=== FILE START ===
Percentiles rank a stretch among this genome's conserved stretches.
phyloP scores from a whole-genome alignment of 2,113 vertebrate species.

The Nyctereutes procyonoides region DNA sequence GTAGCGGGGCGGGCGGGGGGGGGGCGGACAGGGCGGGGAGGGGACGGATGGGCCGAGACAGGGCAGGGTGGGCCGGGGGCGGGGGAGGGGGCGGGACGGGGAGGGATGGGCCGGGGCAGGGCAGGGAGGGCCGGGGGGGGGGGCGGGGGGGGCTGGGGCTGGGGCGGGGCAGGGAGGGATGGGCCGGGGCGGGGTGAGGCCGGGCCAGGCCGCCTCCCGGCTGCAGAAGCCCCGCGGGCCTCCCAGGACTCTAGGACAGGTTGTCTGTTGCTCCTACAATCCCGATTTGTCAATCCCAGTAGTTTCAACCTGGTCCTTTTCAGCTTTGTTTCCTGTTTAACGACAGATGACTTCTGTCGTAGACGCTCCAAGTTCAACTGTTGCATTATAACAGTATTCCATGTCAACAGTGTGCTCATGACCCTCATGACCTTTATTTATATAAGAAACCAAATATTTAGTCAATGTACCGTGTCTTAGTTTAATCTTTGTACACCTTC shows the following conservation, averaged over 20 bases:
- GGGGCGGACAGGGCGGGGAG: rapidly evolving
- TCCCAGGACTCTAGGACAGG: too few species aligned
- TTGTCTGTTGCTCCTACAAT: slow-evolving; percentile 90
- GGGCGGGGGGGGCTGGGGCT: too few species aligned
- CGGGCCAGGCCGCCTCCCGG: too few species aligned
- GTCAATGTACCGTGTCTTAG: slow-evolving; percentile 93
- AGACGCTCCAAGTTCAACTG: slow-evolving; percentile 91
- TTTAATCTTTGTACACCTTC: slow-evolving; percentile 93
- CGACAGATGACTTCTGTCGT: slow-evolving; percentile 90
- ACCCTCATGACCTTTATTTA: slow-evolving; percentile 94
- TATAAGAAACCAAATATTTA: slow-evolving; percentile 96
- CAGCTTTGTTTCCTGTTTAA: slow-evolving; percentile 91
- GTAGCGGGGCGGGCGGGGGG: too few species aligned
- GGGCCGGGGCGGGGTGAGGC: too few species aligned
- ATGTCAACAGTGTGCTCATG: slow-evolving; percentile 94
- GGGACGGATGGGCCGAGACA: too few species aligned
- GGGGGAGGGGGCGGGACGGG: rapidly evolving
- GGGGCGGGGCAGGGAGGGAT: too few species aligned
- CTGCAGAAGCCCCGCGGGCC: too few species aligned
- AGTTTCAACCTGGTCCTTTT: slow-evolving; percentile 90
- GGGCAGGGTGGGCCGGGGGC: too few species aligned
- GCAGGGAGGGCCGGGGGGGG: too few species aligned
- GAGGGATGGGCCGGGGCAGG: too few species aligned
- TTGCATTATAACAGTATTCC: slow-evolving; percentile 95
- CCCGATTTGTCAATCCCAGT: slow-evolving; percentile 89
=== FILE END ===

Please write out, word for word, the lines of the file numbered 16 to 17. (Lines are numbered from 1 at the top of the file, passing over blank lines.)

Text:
- GTAGCGGGGCGGGCGGGGGG: too few species aligned
- GGGCCGGGGCGGGGTGAGGC: too few species aligned